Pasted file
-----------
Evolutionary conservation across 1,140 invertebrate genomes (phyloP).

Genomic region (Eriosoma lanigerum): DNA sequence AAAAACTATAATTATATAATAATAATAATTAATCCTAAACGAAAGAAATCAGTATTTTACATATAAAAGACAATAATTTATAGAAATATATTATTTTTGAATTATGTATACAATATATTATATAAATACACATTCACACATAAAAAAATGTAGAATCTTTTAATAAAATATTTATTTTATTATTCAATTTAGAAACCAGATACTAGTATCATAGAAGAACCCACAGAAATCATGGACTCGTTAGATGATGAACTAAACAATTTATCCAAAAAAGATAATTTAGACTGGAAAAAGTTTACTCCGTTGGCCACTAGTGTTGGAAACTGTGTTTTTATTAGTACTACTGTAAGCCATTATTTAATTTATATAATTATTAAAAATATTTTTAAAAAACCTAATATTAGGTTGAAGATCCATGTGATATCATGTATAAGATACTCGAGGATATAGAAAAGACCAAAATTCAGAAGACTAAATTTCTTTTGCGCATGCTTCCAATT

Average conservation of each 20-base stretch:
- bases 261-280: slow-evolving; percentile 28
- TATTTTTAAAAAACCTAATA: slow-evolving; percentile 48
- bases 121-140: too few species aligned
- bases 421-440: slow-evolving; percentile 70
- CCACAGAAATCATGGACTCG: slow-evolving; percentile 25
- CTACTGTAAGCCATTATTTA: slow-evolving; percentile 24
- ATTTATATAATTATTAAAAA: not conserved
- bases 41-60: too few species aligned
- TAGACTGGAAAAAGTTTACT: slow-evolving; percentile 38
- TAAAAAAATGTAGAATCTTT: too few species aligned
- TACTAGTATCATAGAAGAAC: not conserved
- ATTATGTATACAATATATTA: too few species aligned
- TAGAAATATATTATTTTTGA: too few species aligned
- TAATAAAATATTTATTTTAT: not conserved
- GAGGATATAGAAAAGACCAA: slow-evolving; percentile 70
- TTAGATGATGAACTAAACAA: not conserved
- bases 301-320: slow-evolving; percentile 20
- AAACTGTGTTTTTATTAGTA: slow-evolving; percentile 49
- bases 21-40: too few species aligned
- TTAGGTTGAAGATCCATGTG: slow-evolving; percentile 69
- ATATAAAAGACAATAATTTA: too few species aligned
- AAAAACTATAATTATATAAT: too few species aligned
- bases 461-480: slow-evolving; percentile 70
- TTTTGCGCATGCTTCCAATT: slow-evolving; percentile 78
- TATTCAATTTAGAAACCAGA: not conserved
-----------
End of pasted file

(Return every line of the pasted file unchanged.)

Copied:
Evolutionary conservation across 1,140 invertebrate genomes (phyloP).

Genomic region (Eriosoma lanigerum): DNA sequence AAAAACTATAATTATATAATAATAATAATTAATCCTAAACGAAAGAAATCAGTATTTTACATATAAAAGACAATAATTTATAGAAATATATTATTTTTGAATTATGTATACAATATATTATATAAATACACATTCACACATAAAAAAATGTAGAATCTTTTAATAAAATATTTATTTTATTATTCAATTTAGAAACCAGATACTAGTATCATAGAAGAACCCACAGAAATCATGGACTCGTTAGATGATGAACTAAACAATTTATCCAAAAAAGATAATTTAGACTGGAAAAAGTTTACTCCGTTGGCCACTAGTGTTGGAAACTGTGTTTTTATTAGTACTACTGTAAGCCATTATTTAATTTATATAATTATTAAAAATATTTTTAAAAAACCTAATATTAGGTTGAAGATCCATGTGATATCATGTATAAGATACTCGAGGATATAGAAAAGACCAAAATTCAGAAGACTAAATTTCTTTTGCGCATGCTTCCAATT

Average conservation of each 20-base stretch:
- bases 261-280: slow-evolving; percentile 28
- TATTTTTAAAAAACCTAATA: slow-evolving; percentile 48
- bases 121-140: too few species aligned
- bases 421-440: slow-evolving; percentile 70
- CCACAGAAATCATGGACTCG: slow-evolving; percentile 25
- CTACTGTAAGCCATTATTTA: slow-evolving; percentile 24
- ATTTATATAATTATTAAAAA: not conserved
- bases 41-60: too few species aligned
- TAGACTGGAAAAAGTTTACT: slow-evolving; percentile 38
- TAAAAAAATGTAGAATCTTT: too few species aligned
- TACTAGTATCATAGAAGAAC: not conserved
- ATTATGTATACAATATATTA: too few species aligned
- TAGAAATATATTATTTTTGA: too few species aligned
- TAATAAAATATTTATTTTAT: not conserved
- GAGGATATAGAAAAGACCAA: slow-evolving; percentile 70
- TTAGATGATGAACTAAACAA: not conserved
- bases 301-320: slow-evolving; percentile 20
- AAACTGTGTTTTTATTAGTA: slow-evolving; percentile 49
- bases 21-40: too few species aligned
- TTAGGTTGAAGATCCATGTG: slow-evolving; percentile 69
- ATATAAAAGACAATAATTTA: too few species aligned
- AAAAACTATAATTATATAAT: too few species aligned
- bases 461-480: slow-evolving; percentile 70
- TTTTGCGCATGCTTCCAATT: slow-evolving; percentile 78
- TATTCAATTTAGAAACCAGA: not conserved